Titanic is the most well-known, and commercial, disaster movie, but before King of the World James Cameron’s sea-going epic, there was 1974’s The Poseidon Adventure, which pretty much set the benchmark for disasters at sea (Towering Inferno did the same with land-based disasters 2 years later). The Poseidon Adventure is still worth watching today, though the special effects are rather less special than those of Titanic.
Still, The Poseidon Adventure has Gene Hackman to lead them to safety and Shelley Winters, who earns herself a merit badge for swimming.
If you are looking for something a little more realistic, you could go for Everest.
Released in 2015, it told the story of the 1996 disaster on Everest, which had been the worst on record, until, ironically, 2015, when an earthquake caused an avalanche on the mountain at the height of climbing season.
The movie told the true story of 2 commercial climbing expeditions who led teams of climbers to the summit, only to be overtaken by a sudden and extremely fierce blizzard – one of the worst on record, which for Nepal is saying something.
Unfortunately, unlike in The Poseidon Adventure, in the real-life disaster the good guys did not always make it through. However, the cinematography is stunning, Jason Clarke, Josh Brolin and Jake Gyllenhaal were brilliant, and John Hawkes won the merit badge for Outstanding Effort.
4 Horror Movies Better Than The Exorcist
The Exorcist was given a limited release in cinemas in 1973, but it became an instant hit, despite a lukewarm reception from film critics. The film’s success was probably helped by newspaper reports of audience members fainting, having heart-attacks or even, allegedly, miscarriages as a result of seeing the film. It was also, somehow, given an R rating, which meant that thousands of kids went to see it, and gave themselves nightmares for years to come.
Five years before The Exorcist, however, Rosemary’s Baby was equally disturbing. Directed by Roman Polanski, it starred Mia Farrow as a pregnant woman who instinctively feels that there is something wrong with her neighbours.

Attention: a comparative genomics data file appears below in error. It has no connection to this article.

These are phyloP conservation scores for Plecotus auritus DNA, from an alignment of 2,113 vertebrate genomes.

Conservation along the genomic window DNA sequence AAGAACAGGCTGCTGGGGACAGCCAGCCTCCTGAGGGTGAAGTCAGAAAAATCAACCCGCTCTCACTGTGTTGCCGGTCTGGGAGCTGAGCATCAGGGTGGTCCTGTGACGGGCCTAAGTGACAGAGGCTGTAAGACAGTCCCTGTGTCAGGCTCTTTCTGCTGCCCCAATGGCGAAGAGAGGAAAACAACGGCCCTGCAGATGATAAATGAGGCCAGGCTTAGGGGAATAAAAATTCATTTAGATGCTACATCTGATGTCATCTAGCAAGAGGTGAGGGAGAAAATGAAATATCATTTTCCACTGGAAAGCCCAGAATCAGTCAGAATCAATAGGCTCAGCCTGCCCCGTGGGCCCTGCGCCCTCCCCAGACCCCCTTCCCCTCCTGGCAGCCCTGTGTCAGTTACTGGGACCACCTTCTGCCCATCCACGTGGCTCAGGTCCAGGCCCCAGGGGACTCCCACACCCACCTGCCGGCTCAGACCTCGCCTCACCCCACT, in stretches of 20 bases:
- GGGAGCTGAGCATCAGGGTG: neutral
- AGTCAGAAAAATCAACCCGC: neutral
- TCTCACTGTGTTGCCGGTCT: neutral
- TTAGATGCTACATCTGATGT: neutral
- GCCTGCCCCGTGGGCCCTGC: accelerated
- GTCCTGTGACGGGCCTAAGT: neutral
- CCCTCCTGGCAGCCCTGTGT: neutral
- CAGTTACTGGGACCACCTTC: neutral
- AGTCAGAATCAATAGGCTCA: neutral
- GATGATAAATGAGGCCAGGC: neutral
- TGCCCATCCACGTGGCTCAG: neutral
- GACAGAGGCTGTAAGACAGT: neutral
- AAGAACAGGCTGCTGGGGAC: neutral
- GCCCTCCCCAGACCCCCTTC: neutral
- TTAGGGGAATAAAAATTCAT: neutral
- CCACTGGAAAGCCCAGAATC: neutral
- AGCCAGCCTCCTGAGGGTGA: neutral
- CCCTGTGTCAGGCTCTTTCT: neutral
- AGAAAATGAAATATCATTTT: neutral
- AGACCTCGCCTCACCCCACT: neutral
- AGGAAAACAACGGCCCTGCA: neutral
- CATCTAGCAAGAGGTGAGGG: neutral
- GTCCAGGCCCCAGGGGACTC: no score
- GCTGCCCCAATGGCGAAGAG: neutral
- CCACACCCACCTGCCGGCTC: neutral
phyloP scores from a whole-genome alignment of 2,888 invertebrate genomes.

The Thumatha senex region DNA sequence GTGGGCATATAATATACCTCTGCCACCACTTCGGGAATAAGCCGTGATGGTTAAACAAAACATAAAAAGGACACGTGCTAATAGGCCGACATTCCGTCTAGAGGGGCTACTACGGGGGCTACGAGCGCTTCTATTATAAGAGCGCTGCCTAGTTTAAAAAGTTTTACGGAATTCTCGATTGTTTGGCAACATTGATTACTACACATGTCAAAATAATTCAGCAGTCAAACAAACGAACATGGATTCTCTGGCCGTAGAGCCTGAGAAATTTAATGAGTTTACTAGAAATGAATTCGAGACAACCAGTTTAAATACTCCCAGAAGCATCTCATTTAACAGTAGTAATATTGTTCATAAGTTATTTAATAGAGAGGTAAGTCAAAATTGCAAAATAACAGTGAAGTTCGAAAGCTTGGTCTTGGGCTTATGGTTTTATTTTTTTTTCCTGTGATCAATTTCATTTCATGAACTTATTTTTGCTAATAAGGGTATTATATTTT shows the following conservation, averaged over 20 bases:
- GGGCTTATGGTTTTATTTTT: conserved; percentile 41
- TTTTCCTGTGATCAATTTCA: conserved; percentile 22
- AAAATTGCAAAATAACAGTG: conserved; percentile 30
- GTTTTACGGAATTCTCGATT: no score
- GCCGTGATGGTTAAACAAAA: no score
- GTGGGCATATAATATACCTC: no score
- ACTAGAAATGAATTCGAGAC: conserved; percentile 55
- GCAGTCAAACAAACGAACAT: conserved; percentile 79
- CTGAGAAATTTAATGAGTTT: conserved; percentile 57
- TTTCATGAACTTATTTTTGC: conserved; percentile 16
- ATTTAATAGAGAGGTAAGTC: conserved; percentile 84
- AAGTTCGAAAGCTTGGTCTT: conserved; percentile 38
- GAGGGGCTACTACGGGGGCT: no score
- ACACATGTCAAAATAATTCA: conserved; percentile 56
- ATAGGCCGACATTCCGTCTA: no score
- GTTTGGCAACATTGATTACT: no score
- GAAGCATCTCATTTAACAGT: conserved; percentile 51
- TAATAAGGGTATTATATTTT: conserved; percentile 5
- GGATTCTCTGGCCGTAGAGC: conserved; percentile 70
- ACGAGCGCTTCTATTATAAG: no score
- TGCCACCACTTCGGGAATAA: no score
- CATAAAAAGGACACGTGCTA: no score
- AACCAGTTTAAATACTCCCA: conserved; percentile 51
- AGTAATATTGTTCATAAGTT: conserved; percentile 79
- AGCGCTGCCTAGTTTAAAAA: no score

There is also something wrong with her husband, not least that he seems to need a lesson on informed consent.
But it was kind of fun, in a necrophile kind of way, so that’s ok.
Rosemary’s Baby is about lots of things. Satanism, paranoia, and the fears of a woman about to give birth. It’s also about just how far people will go to be polite.
Yes, of course, I will eat this funny-tasting pudding. Wouldn’t want to offend.
The movie is made more disturbing because the Satanists look just like the people next door (which of course they are), and their Satanic rituals bear a strong resemblance to an afternoon tea party.
In the end, it is the ordinariness that is terrifying.
Who needs spinning heads?
3 Boxing Movies Better Than Rocky
There are lots of films about sports – football and baseball movies are perennial and even niche sports like bobsleighing have had their moment in the Hollywood spotlight. But, if there is one sport that exemplifies the spirit of the athlete, it is fighting.
One warrior against another in a ring.
Two men enter, one man leaves.
Well, perhaps, not quite. While Hollywood boxing matches are not usually fought to the death, there is certainly a gladiatorial element about them, that cinema audiences really love.
The most famous example is, of course, Rocky. This is partly because it spawned a million sequels, and counting, but also because Sylvester Stallone perfectly embodied the boxer with huge ambition and few other opportunities in life. And he already had the broken nose and the cauliflower ear, which must have saved time in make-up.